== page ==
Just like Lude and Villandry, Château de Valmer at Chançay, northeast of Tours, is surrounded by a Jardin Remarquable. It’s the formally designed potager that is most significant, where owner Alix de Saint Venant identified and planted thousands of forgotten heritage varieties of seeds, vegetables, and fruits, grown for flavour rather than commercial considerations. Many are varieties from the Loire region, making the garden an important historical and botanical record.
If old regional varieties of fruit and veg are the passion at Valmer, it’s tomatoes that are the obsession at the Château de la Bourdaisière, south of Chançay, nestled between the rivers Loire and Cher. The gardens, near Montlouis-sur-Loire, display more than 700 varieties in many shapes and colours: stripy, plain, long and thin, pear-shaped, miniature or fat… The château holds the National Collection, imaginatively planted among other vegetables, herbs and flowers.
Our road trip talk was of growing tomatoes as we moved east, following the River Cher, to the Château de Chenonceau. Thank goodness we were not visiting the royal bedrooms for I’d have some explaining to do: either side of the château, which ceremoniously spans the Cher, are the formal gardens of love rivals Diane de Poitiers and Catherine de’ Medici, the mistress and the wife respectively of King Henri II. Box balls, swirly patterns in the grass and long pathways highlight the Renaissance fashion, though our favourite was the rustic Potager des Fleurs, the farm kitchen garden where cut flowers are grown for the château.
Our route then took us north to Amboise to visit a trio of beauties, starting with the Château d’Amboise. The residence of kings for centuries, it was the terraced gardens that appealed as one of the finest spots from which to view the River Loire. As well as a Jardin Remarquable, the gardens also have an LPO Refuge marque, thanks to the collaboration with France’s Bird Protection League to support and encourage the biodiversity of the Loire Valley. The gardens are home to more than 80 bird species.
Artists and Festivals
While the neighbouring Château du Clos Lucé, once home to Leonardo da Vinci, was my family’s favourite out of the three Amboise-based visits thanks to the many da Vinci models and creations to be explored and interacted with in the park, it was the Château Gaillard to which I personally was drawn. Like Amboise, it’s a royal château, albeit more modest in size, and its gardens were created by 15th-century garden designer Dom Pacello de Mercogliano. At the Château d’Amboise, he was responsible for pumping water from the Loire to the terraced gardens. Here, he was responsible for introducing the first orange trees to France; the orangery, which was restored in 2015, is simply beautiful, and beyond the château, there are 15 hectares of parkland to explore.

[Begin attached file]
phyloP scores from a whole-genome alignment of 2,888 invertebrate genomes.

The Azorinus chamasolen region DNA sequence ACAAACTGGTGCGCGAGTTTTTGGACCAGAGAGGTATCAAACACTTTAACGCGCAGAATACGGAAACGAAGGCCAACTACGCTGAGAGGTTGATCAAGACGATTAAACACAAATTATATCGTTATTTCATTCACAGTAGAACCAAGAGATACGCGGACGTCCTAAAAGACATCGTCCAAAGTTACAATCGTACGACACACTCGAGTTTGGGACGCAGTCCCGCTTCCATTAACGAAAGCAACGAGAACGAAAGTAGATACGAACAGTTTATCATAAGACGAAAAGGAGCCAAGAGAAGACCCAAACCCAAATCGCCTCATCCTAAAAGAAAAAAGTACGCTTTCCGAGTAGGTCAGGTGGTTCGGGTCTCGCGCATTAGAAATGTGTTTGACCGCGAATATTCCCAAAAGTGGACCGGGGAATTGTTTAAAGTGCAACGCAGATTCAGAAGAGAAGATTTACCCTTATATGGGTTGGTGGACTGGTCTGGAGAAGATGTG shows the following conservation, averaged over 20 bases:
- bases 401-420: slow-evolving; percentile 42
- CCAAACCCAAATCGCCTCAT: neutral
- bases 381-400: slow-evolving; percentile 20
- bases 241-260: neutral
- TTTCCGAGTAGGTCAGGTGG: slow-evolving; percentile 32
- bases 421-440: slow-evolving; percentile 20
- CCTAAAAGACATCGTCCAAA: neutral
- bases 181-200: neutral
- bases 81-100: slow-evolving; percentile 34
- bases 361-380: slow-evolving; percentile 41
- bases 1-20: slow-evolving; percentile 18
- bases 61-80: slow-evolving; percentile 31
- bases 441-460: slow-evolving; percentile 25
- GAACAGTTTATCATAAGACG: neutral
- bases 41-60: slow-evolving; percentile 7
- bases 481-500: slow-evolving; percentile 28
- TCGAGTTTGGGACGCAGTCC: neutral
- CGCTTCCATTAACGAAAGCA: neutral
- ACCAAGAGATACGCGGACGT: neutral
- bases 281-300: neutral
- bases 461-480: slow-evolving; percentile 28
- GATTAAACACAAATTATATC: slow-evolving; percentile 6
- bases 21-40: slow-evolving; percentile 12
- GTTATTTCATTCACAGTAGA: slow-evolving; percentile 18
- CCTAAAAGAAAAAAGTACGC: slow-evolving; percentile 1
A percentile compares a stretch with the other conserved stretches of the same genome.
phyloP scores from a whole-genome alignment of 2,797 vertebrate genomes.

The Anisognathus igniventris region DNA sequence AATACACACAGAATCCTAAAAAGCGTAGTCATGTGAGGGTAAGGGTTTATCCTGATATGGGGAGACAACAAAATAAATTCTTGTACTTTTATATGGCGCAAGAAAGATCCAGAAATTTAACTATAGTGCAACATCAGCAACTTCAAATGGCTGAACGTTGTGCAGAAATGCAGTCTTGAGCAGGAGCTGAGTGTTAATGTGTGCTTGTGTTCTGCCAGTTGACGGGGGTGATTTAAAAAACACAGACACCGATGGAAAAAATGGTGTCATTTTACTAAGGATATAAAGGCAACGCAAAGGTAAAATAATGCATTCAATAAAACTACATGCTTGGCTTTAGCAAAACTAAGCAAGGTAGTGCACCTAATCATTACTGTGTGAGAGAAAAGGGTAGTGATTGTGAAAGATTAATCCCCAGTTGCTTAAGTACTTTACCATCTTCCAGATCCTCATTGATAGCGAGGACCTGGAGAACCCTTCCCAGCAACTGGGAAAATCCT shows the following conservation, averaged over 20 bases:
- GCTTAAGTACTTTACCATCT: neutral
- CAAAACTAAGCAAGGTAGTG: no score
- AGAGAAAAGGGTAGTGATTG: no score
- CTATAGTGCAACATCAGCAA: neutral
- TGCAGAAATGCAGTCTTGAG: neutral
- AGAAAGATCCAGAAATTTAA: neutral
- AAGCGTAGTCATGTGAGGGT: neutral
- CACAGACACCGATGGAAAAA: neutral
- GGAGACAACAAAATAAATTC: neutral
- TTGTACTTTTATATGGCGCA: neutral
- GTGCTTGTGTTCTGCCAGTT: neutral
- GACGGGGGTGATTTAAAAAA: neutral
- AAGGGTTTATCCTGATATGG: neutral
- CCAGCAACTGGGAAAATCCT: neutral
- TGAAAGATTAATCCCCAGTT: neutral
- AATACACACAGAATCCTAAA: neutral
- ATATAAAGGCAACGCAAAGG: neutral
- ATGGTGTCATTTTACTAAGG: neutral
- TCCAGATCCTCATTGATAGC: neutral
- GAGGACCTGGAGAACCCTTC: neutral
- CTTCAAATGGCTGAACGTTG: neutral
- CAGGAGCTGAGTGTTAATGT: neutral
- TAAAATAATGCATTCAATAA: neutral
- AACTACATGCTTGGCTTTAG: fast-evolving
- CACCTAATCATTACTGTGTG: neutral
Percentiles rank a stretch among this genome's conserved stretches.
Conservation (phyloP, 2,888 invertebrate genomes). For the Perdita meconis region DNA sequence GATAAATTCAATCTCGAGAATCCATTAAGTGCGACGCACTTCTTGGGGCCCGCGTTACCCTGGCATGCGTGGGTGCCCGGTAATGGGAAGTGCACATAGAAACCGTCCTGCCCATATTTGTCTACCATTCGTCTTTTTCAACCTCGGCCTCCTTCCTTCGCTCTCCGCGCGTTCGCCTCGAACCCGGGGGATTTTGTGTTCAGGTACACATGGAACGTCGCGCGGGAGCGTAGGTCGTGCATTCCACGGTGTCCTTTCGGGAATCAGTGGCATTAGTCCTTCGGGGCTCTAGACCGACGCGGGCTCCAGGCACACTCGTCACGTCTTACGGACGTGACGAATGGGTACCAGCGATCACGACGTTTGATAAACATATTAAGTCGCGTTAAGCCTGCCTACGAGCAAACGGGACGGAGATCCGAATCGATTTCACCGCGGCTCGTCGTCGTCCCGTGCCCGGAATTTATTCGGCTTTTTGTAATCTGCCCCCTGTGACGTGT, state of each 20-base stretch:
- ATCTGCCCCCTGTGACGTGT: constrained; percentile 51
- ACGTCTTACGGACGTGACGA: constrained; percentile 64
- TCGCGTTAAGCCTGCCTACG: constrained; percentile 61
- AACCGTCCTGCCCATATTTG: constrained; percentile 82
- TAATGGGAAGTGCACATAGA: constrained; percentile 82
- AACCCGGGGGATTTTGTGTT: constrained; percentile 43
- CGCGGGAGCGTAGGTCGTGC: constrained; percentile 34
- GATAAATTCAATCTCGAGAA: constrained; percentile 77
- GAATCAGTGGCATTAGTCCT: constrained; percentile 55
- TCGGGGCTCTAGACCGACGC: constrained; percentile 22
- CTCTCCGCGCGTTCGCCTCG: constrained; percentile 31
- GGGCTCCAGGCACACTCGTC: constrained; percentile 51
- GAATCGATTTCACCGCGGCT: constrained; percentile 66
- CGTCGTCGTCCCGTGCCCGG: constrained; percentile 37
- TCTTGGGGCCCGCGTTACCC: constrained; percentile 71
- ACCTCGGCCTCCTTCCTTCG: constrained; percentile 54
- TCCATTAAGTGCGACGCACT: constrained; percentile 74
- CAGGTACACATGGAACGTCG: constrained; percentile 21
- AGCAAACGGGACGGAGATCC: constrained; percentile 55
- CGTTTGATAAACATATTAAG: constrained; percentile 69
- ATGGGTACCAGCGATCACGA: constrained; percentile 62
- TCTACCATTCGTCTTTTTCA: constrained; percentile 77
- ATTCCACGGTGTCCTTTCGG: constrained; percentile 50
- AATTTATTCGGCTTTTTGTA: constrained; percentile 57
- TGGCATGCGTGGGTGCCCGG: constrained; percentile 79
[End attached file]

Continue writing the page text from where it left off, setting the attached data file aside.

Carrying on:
Following the Loire upstream, we visited Chaumont-sur-Loire where there are prime views of the river from the château’s parkland high above. Held in the grounds of the château, the annual Festival International des Jardins, which celebrated its 30th anniversary in 2022, takes on a different, usually thought-provoking theme each year. As we wandered from space to space, we found plenty to contemplate and even challenge the perception of what a garden is.
Through the town of Blois, we moved away from the Loire’s riverbank and followed the River Cosson into the Forêt Domaniale de Boulogne to visit the Château de Chambord. It’s the one château my family were keen to look inside – something to do with having no bedrooms. Here, it was Leonardo da Vinci’s double helix staircase that astonished before we ventured out into Chambord’s domain of 5,400 hectares.
Surrounded by a 32km-long wall, it is the largest enclosed forest in Europe; we walked for the remainder of the day on some of the 23km of paths, enjoying the oak woods and wildlife in the nature reserve. There’s a shorter 4km walk around Chambord’s canal and formal French garden, or if you prefer two wheels to two feet, bike hire is available within the grounds.
We were slowly making our way upstream, but the Loire still seemed imposingly wide when we crossed it again to reach the Château de Talcy, on the north side of the river from Chambord. With sweeping views over the Beauce Plain, between Blois and Orléans, the Talcy estate features a large farm complex that was renowned for its fruit production in the 18th century. Restoration of the garden and orchards began 25 years ago to create a conservation collection, and there are now hundreds of heritage varieties of apples, pears and plums grown in neat rows of espaliered, cordoned and fanned trees.
The Loire was becoming a familiar sight when we crossed it for the second time in a day at Beaugency and as we passed through Orléans. We moved away from the river again to head northeast, to the Château de Chamerolles at Chilleurs-aux-Bois. Here, a Renaissance garden has been restored and developed, using old plans, with parterres, bordered by pergolas covered with hops, vines and roses. For visitors interested in garden history, there’s plenty to see but it wasn’t awarded top spot by my family, who preferred the little lakeside walk that affords handsome views of the château. At Château de la Bussière, however, while I perused what was growing in the potager – also deemed a Jardin Remarquable – my family ran to the osier beds, where paths and willow mazes, miniature hides and bridges lure adventure seekers into the surrounding woodland.
We ended our tour in Gien, a 15-minute drive southwest of Bussières. Dusk settled on the Loire’s banks and made them and the town glow rose pink in the fading evening light. We counted the 12 arches on the handsome stone bridge which crosses the Loire to the Château de Gien, its vast span testimony to the might of France’s longest river, with its many glorious châteaux and their glorious gardens.
From France Today magazine